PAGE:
I recently finished a second rate move entitled The Switch, wherein Jason Bateman explains that “neurotic” simply means “introspective.” He goes on to say that his son—unbeknownst to everyone except the viewer—may be neurotic, but that it is a good thing. He walks through life thinking about things and making opinions and asking questions. This is all his neuroses brings him in life, and that it should not be frowned upon or mocked.
Besides this being an adorable way to defend his son, I think there is something wonderful about the idea. We use the word neurotic as a lighthearted insult but what exactly are you saying?
Someone who remains fixated on certain ideas or habits should not be ridiculed. Just because someone exhausts all mental processes before taking an action—as long as they then then complete that action—does not give you reason to change them. If these things are true, then calling someone a name that implies that they are mentally involved in the world does not seem to be an insult after all.
In the words of my wise mother…”It is a mental thing.”
At the risk of making too great a leap, I think that Plato knew this too. The Symposium is a neurotic expression of an interest in the idea of love. Plato uses five interlocuters to explore all that “love” means and every possible path on which to find it. This dialogue is clearly a classical piece of text that has been revered and lauded for centuries. It harps and obsesses and questions and whats more, it causes its readers to do the same—and tenfold.
Working with this definition of neurotic, I fully accept its applicability to my life. I was that kid who sat in the windowsill just watching people walk in and out of my apartment building.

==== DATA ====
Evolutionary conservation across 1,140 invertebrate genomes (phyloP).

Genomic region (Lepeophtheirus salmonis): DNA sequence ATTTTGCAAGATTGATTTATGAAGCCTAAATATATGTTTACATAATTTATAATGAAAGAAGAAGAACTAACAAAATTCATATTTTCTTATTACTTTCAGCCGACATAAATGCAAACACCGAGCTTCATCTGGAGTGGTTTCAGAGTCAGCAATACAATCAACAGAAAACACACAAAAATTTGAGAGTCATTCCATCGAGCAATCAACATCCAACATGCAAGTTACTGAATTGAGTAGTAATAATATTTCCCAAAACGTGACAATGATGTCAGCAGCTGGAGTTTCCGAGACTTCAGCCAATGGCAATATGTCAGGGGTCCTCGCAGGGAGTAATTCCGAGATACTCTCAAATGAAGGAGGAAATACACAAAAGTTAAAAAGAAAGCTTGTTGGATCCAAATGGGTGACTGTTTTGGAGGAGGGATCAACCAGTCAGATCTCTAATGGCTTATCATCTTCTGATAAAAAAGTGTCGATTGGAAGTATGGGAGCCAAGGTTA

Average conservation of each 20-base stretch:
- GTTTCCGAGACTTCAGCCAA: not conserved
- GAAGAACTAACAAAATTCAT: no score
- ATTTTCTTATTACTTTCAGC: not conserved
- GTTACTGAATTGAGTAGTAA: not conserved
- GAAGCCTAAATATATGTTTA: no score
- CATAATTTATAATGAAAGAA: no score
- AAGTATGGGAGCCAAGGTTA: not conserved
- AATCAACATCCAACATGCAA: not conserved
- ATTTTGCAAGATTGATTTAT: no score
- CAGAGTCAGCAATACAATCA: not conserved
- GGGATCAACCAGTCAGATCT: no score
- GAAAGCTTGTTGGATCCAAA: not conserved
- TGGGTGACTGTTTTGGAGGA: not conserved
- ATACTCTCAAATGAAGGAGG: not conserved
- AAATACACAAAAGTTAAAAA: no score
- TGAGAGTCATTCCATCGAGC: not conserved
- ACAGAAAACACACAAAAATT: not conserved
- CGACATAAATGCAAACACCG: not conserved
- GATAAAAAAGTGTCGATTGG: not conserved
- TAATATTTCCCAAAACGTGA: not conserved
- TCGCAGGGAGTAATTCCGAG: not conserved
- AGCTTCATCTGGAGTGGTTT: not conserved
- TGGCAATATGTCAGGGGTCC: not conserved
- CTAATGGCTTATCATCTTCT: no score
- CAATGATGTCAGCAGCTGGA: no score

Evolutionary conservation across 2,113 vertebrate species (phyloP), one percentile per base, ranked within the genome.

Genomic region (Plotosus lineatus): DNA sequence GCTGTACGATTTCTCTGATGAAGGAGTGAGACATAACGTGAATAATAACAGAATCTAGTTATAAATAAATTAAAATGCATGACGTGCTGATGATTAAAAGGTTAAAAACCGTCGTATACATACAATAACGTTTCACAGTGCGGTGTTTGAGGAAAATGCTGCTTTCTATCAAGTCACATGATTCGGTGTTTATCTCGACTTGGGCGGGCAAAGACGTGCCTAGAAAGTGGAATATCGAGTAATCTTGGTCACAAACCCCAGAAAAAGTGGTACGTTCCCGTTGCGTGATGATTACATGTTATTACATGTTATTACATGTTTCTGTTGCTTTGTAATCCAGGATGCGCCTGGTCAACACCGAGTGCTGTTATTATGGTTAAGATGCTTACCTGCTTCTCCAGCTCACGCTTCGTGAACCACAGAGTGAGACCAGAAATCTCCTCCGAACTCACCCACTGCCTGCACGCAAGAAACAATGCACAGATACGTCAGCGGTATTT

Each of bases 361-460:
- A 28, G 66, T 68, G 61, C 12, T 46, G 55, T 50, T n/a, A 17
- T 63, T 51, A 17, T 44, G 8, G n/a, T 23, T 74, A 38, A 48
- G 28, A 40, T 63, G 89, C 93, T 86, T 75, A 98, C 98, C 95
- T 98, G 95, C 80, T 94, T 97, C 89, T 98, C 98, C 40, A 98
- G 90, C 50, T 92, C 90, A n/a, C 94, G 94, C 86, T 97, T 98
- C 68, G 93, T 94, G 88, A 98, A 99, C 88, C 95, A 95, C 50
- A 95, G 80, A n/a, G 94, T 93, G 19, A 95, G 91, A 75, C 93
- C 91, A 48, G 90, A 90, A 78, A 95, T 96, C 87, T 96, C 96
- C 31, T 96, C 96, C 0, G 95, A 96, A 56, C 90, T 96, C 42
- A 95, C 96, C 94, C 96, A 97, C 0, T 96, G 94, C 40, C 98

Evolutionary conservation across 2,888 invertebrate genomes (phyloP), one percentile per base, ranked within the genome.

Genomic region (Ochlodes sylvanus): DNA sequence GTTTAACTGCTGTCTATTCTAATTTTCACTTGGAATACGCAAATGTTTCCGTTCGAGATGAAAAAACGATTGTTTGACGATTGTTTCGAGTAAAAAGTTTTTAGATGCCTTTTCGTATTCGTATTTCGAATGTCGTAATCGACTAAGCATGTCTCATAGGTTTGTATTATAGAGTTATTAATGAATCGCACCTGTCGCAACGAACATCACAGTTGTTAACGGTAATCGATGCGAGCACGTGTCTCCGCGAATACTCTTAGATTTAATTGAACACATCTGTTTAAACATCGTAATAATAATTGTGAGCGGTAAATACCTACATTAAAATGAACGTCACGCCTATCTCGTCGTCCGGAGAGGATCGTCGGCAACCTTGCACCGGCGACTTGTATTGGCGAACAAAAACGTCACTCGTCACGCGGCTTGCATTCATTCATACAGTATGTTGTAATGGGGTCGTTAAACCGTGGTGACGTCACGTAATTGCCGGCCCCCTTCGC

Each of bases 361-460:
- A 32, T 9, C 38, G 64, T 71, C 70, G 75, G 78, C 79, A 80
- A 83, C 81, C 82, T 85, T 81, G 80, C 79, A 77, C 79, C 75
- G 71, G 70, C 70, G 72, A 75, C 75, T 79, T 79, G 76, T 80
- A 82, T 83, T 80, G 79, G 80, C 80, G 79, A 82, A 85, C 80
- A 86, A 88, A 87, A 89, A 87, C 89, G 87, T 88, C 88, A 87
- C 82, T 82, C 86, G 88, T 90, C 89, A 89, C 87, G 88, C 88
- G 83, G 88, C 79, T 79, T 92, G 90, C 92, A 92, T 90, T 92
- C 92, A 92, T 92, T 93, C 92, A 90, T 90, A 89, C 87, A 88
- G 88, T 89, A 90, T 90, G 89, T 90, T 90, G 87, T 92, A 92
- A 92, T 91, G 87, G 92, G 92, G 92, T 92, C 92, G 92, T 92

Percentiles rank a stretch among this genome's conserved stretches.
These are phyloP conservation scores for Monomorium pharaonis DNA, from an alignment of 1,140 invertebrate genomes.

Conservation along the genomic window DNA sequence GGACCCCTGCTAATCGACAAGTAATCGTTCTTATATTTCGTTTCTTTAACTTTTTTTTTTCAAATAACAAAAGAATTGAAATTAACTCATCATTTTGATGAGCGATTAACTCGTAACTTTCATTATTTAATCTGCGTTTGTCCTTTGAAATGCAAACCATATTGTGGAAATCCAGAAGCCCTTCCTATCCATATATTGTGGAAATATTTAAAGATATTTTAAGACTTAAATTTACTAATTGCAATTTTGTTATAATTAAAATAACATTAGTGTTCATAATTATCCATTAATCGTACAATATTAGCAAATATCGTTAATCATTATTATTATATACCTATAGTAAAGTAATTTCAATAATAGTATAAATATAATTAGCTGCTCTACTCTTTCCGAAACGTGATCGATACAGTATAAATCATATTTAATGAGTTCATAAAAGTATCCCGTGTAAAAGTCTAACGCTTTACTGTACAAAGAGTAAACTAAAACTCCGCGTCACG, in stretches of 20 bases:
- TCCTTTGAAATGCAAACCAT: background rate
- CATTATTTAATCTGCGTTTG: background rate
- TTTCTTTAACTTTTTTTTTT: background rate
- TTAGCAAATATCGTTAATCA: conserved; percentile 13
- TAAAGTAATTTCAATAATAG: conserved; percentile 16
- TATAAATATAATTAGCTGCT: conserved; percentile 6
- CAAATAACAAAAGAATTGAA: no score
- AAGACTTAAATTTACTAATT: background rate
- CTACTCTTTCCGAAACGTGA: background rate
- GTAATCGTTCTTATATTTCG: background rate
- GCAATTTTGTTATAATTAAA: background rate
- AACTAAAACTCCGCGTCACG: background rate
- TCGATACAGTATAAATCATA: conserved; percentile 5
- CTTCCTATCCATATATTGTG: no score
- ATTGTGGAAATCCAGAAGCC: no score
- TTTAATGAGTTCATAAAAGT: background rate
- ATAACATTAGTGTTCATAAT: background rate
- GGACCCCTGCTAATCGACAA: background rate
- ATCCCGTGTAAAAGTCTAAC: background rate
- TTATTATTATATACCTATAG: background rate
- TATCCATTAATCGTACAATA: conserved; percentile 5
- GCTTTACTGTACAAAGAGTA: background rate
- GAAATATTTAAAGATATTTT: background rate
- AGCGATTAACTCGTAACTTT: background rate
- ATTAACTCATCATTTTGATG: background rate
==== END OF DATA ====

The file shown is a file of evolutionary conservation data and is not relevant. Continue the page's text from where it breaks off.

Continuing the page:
“What if I were them?” I remember asking.
“What would I look like where I am sitting, from down there?”
Maybe this is typical childlike curiosity.
Maybe I was just weird. Introspective. Neurotic.
I think it is this kind of neurosis that Plato wished to endorse in the Symposium, and almost every other dialogue he wrote. We are to be this neurotic, for it is the only way to explore those questions that we usually skip over. We have to harp on those things that seem natural, that seem mundane.
Happiness. Goodness. Evil. Pain.
We feel them everyday but hardly stop to understand them. I want to to understand them. I want to see them in action when I read the news or walk around campus. In fact, I do. I want to sit up into the wee hours of the night with four of my friends, ruminating, agonizing over these ideas. These feelings. These anxieties. These neuroses.
At the end of the Symposium Socrates tells the boys what he knows about love. He says that a wise priestess explained to him what love is, and where it comes from. Diotima, she was called, Diotima of Mantinea.
At a dinner celebrating the end of my Philosophy seminar, my professor gave us a few last words.
“Take your faith seriously, know that it can stand the tests of modernity.”
The group of young men that made up our class sat in wonderment as Father Bradley graced us one last time with his years of wisdom. He then turned to me; he inspired me with what will forever remain one of the most flattering and daunting tasks I will ever receive:
“Watch over them, Amanda. They need supervision,” he said, “you can be their Diotima.”